But then the conversation with Isaiah Bradley happened, and my entire focus shifted from general boredom to genuine intrigue because I realized our characters all have to make a choice within the confines of this episode which will drastically alter their respective futures. In other words, they have to choose to stay where they are (stasis) or they have to choose a fundamental shift in their actions.
Sam must choose if he is going to not only unseat John Walker as Captain America, but if he should assume the mantle of Captain America for himself.
Bucky must choose to do “the work” it takes to finally make amends with the beast of The Winter Soldier that lurks just below his surface.
Walker must choose to move beyond his given title as Captain America, but also to recognize that he is no longer an agent of the American government.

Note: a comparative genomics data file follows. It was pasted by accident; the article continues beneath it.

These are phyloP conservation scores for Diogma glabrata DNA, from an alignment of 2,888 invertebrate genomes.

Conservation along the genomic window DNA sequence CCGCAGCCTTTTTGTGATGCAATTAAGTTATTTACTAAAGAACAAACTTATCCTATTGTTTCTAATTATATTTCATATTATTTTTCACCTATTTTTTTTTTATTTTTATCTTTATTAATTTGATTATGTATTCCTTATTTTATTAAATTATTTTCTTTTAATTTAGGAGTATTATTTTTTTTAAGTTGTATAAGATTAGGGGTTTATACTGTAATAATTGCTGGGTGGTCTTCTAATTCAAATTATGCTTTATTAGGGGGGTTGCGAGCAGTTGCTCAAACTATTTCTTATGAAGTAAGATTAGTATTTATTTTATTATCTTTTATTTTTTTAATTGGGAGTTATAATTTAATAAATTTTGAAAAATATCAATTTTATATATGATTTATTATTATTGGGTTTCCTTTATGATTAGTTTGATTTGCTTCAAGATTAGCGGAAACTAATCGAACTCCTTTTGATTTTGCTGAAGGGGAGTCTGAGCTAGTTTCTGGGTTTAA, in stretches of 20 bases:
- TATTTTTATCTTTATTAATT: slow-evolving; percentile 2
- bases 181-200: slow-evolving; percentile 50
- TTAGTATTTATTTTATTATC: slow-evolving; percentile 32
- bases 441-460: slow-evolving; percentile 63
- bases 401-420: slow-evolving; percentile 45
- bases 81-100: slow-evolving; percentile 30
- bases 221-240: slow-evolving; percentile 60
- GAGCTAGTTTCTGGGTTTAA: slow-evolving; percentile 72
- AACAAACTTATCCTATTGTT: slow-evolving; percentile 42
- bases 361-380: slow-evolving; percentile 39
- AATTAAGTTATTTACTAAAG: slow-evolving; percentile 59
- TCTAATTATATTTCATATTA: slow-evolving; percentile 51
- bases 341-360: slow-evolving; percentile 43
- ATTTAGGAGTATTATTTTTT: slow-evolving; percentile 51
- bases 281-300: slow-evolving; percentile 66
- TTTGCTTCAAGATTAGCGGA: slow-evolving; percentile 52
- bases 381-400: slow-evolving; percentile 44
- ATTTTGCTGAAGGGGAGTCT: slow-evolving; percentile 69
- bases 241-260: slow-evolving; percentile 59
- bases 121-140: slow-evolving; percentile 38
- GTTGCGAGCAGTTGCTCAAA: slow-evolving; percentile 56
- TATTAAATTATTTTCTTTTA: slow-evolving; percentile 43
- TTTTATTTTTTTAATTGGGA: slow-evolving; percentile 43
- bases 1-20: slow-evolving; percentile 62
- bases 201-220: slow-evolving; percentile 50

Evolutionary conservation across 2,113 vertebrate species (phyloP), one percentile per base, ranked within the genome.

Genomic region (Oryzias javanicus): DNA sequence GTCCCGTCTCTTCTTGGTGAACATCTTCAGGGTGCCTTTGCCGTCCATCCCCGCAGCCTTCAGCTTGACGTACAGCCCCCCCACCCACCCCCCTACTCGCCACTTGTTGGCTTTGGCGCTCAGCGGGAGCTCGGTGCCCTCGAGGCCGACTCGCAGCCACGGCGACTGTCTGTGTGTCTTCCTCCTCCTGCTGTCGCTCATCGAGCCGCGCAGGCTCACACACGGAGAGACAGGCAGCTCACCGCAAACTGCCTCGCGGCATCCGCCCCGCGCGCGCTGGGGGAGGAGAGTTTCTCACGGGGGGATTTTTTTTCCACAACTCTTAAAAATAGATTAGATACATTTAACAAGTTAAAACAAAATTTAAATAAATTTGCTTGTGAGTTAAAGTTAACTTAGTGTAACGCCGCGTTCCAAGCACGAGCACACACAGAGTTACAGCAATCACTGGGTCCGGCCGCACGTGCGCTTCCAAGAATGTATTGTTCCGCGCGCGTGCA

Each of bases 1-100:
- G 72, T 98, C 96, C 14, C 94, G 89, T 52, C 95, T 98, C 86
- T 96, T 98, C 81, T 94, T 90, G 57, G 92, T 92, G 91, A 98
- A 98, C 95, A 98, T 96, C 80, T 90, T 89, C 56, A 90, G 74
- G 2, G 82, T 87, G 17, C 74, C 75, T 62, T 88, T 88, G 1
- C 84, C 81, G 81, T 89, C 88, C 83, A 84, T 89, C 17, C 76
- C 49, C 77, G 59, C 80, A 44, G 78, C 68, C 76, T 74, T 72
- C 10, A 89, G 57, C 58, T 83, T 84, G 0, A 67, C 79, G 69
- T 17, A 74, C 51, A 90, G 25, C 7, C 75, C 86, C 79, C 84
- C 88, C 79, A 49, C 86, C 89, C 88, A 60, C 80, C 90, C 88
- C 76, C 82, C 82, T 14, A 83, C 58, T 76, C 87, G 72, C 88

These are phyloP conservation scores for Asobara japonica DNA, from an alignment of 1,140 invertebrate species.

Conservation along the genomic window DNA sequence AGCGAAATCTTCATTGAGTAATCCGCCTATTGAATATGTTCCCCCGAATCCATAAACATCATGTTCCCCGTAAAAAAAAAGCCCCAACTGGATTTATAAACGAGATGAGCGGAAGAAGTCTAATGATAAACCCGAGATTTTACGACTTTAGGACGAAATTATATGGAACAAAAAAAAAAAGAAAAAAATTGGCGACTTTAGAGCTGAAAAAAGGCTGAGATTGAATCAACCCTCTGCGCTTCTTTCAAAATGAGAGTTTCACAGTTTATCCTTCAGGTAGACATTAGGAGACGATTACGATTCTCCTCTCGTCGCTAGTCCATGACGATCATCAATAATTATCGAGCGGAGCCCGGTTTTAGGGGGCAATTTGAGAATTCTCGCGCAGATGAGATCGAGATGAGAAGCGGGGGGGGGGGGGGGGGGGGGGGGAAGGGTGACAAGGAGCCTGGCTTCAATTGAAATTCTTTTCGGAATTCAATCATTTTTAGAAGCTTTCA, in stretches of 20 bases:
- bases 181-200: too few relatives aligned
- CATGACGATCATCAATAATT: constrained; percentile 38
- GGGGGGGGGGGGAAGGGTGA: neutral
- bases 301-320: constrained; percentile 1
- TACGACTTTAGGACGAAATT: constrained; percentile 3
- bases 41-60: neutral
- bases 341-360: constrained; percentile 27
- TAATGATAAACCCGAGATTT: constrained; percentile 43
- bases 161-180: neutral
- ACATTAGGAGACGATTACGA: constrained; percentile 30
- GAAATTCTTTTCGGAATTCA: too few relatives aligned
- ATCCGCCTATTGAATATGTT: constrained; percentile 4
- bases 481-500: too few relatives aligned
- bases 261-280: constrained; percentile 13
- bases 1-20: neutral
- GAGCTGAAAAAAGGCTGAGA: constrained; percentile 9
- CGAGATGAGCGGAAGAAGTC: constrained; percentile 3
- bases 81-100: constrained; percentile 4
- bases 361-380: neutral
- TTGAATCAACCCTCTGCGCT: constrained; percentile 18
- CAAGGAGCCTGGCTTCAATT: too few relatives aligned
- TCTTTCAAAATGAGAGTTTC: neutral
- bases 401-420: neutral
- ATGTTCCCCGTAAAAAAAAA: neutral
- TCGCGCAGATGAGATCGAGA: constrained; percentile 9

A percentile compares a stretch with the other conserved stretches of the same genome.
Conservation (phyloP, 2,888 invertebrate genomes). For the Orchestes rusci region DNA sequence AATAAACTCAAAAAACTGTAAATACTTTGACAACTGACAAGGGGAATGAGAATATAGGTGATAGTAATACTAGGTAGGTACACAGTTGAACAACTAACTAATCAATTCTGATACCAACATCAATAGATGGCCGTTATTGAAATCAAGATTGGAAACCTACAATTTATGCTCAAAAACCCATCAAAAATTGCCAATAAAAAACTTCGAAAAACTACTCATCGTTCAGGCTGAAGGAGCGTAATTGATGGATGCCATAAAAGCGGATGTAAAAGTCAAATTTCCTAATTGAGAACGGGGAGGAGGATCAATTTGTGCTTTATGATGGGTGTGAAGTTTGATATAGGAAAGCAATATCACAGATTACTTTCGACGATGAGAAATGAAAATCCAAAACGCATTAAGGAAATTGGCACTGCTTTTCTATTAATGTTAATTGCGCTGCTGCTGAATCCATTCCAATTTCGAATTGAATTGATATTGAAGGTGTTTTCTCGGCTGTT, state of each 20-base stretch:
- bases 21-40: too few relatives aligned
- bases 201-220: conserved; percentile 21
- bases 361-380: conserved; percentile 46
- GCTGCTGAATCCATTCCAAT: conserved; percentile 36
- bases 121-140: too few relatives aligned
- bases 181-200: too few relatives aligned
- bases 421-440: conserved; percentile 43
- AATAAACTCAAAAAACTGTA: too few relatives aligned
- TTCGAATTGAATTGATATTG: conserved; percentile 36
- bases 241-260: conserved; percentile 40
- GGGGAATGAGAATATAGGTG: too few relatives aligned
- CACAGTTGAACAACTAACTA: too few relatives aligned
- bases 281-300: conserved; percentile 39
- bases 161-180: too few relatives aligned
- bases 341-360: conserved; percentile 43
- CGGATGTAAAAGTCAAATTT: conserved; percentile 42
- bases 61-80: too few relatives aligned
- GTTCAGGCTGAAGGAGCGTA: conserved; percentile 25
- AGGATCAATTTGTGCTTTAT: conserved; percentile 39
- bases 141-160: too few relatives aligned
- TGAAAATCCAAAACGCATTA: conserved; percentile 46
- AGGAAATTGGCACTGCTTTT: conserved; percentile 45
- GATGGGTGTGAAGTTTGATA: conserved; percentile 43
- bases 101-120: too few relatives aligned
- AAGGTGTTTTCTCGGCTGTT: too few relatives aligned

Even our side characters must make a choice in their stasis: Sarah must choose to further invest in her family’s future by not selling the boat which has defined her family for generations, and Karli must even choose to finally actively engage in outright battle against the GRC.
For now, though, let’s stick with our main characters and their respective journeys of self-realization and/or actualization.
Of course, we could quibble over how much time was spent at Isaiah’s house, or whether or not we needed half an episode of boat repair, or a full blown Rocky training montage of Sam throwing a shield. Were some of these choices a tad indulgent? Perhaps. The main thrust of this episode, however, remains true nonetheless – there is a natural tension framed by the pull of the our character’s individual pasts, and subsequent push to break free and embrace their future.
Robert McKee writes about “change” in his incredible book, “Story: Substance, Structure, Style And The Principles Of Screenwriting“:
True character is revealed in the choices a human being makes under pressure – the greater the pressure, the deeper the revelation, the truer the choice the to character’s essential nature.